Details of a Version 1.2-compliant TPM 1000 and selected associated circuitry are shown in
In general, security keys may be generated by key generator 1012 or random number generator 1014. HMAC engine 1004 and SHA-1 engine 1006 are used to perform hashing operations in accordance with the well-known HMAC and SHA-1 hashing algorithms. If desired, a TPM may perform encryption and decryption operations via cryptographic co-processor 1002. More commonly, encryption and decryption operations will be performed by a dedicated cryptographic engine or cryptographic software running on a general-purpose processor.
The root of trust for reporting (RTR) is responsible for establishing platform identities, reporting platform configurations, protecting reported values, and establishing a context for attesting to reported values. The RTR employs a cryptographic identity in order to distinguish configuration reports and enable a challenger to authenticate the platform identity. The platform identity is an embodiment of all the roots of trust. A conventional identity ordinarily is a label that is unique within the context of an application domain. In contrast, a cryptographic identity is universally unique and non-guessable. To create such a cryptographic identity, it must be infeasible to guess an identity given a feedback loop for checking. Additionally, proof of possession of a cryptographic identity should be possible without disclosing it.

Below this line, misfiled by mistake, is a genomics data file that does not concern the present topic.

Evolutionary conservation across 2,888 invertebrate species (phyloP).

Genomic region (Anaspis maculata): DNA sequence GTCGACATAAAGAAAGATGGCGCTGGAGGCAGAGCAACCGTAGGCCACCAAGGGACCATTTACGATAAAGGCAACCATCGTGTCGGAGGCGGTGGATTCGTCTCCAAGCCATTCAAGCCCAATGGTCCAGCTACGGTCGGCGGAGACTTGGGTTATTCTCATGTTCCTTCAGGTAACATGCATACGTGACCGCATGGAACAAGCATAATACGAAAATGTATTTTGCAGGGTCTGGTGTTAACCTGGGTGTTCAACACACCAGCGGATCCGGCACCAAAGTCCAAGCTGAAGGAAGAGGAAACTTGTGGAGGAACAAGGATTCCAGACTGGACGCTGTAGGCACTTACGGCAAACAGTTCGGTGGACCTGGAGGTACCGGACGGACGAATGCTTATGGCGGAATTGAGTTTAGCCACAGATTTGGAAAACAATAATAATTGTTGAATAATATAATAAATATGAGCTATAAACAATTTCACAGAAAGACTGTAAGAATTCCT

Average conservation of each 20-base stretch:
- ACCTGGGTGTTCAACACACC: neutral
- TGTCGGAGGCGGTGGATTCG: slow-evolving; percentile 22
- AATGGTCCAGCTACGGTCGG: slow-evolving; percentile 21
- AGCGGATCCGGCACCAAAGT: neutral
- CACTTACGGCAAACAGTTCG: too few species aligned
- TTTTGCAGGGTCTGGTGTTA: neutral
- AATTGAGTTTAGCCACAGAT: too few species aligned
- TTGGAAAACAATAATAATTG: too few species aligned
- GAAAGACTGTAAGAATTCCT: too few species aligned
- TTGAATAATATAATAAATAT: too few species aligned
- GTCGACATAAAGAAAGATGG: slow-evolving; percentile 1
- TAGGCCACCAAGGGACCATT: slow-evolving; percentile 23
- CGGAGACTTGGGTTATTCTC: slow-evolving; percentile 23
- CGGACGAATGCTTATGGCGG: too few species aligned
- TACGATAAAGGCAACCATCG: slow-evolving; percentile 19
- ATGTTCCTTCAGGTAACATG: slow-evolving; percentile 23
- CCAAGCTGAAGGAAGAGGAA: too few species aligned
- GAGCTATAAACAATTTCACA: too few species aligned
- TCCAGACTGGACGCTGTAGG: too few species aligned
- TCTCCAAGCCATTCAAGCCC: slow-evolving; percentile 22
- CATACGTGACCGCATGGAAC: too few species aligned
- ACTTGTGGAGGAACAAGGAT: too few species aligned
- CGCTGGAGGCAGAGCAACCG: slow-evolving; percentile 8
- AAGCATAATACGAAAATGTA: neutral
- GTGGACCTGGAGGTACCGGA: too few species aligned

Platform uniqueness is achieved through an asymmetric key pair, known as the endorsement key (EK), which is embedded in the TPM. Use of the EK is restricted such that the only external representation of the platform is through aliases, known as attestation identities (and corresponding Attestation Identity Keys (AIKs). Prior to TPM use, a platform identity is created. The EK may be installed during platform manufacturing or generated by a vendor just before a customer takes delivery. TPM and platform manufacturers and their distributors determine the exact point in time when the EK is created. TPM and platform manufacturers are involved in EK creation because they vouch for the validity of the EK and TPM containing the EK.
An AIK is used as an alias for the EK, such that an EK is never revealed. AIKs are employed for signatures and not encryption. A TPM can create a virtually unlimited number of AIKs. Each AIK comprises an RSA 2048-bit asymmetric key pair. Per the Version 1.2 specification, AIKs are only permitted to sign data generated by a TPM. However, this is not limiting, but rather was chosen as part of an overall security policy.